By at least one measure, travel spending by federal employees has fallen 17 percent compared to the same period last year.
Spending with the General Service Administration’s SmartPay charge card (a federal program that allows users to charge travel expenses) has dropped from $7.3 billion in the 2012 fiscal year to $6 billion this year. That is substantially less even than federal travel spending using the SmartPay system in 2011 when it accounted for just less than $9 billion, according to the Federal Times.
Cuts may even more substantial in the coming year with the release late last week by the General Services Administration (GSA) of its 2014 per diem travel rates, the amount government employees are allowed to spend on hotels and restaurants while on business trips. While the rates vary from city to city, across the board they will now be 5 percent below the average daily rates in those cities.
At the same time, the GSA has eliminated the Conference Lodging Allowance, which allowed travelers to spend as much as 25 percent above per diem rates when attending conferences. The agency estimates that will save the federal government $10 million next year.
A substantial portion of these cuts were precipitated by an April 2012 study by the U.S. Office of the Inspector General that found the GSA spent $823,000 on a single conference in Las Vegas in 2010.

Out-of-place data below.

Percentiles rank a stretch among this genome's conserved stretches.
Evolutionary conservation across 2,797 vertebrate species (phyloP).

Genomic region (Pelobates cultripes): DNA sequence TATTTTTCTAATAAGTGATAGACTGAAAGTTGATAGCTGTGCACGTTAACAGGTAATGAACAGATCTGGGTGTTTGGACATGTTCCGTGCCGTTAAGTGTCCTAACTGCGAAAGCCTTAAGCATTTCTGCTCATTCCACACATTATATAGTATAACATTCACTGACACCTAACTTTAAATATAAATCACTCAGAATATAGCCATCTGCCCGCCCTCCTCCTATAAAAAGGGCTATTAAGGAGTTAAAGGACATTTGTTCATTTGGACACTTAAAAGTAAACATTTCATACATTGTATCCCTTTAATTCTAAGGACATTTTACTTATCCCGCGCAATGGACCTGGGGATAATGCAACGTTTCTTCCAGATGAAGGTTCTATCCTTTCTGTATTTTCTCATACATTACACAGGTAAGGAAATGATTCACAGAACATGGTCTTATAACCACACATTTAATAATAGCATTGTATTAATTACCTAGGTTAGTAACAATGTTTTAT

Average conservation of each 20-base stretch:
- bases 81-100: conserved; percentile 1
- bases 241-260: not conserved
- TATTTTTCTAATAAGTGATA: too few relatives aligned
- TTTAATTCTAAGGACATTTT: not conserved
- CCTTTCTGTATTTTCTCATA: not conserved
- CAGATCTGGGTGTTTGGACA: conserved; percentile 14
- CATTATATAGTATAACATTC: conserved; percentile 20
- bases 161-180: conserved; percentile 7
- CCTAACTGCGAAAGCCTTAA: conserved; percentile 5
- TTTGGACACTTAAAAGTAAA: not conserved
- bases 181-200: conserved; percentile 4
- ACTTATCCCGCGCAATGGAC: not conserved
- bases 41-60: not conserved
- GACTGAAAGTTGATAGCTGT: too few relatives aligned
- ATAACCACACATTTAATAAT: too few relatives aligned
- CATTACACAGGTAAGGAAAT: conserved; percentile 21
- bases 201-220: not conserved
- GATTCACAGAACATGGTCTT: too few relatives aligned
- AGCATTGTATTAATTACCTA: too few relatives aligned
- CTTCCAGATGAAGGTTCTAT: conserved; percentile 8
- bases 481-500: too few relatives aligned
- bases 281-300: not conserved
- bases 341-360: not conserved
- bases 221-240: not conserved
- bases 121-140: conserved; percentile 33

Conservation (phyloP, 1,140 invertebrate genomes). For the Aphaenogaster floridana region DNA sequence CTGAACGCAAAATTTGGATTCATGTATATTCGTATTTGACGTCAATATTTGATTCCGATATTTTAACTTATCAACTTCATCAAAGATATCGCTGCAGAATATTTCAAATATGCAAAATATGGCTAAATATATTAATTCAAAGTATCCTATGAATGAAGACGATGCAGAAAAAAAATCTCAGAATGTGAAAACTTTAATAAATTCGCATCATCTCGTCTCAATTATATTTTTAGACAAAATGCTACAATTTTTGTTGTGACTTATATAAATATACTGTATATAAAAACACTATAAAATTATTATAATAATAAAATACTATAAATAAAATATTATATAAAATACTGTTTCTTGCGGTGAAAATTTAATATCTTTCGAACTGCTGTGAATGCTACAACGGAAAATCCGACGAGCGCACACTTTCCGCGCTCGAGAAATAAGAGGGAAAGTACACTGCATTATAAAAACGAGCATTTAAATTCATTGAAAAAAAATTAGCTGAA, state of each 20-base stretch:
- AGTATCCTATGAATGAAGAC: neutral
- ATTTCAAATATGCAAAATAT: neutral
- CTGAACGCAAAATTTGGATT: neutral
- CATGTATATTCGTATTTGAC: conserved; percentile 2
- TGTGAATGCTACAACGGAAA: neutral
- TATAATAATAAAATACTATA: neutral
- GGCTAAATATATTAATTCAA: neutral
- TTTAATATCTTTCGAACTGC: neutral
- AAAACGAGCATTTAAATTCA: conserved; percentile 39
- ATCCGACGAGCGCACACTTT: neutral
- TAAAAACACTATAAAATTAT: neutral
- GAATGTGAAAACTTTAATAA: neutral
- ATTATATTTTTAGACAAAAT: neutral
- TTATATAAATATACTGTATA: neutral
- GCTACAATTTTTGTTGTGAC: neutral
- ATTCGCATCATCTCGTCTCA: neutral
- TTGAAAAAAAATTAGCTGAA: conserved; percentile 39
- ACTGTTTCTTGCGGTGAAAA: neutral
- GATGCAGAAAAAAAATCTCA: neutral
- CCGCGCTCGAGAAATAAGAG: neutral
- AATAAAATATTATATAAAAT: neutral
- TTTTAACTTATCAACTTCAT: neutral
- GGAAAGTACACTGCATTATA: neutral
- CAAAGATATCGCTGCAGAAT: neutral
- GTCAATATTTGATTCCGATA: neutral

The following month, the Obama administration responded to the scandal with a directive to federal agencies to cut their travel budgets for fiscal year 2013 by 30 percent and cap spending on government-sponsored conferences at $500,000.
As a consequence, participation by government employees in tradeshows, conferences and conventions has dropped substantially. In the second quarter, the Center for Exhibition Industry Research reports, an index of metrics for government sector-related tradeshows dropped 10 percent compared to the same quarter in 2012.
While a relatively small federal agency, GSA has taken the biggest hit in travel spending, having spent $3 million so far this year compared to $8 million last year. GSA officials say the agency has cut travel spending by $28 million since 2010.
By comparison, the massive U.S. Department of Defense has spent $3.6 billion so far this fiscal year (which ends Oct. 31), a 19-percent drop from the $4.5 billion spent last year at this time.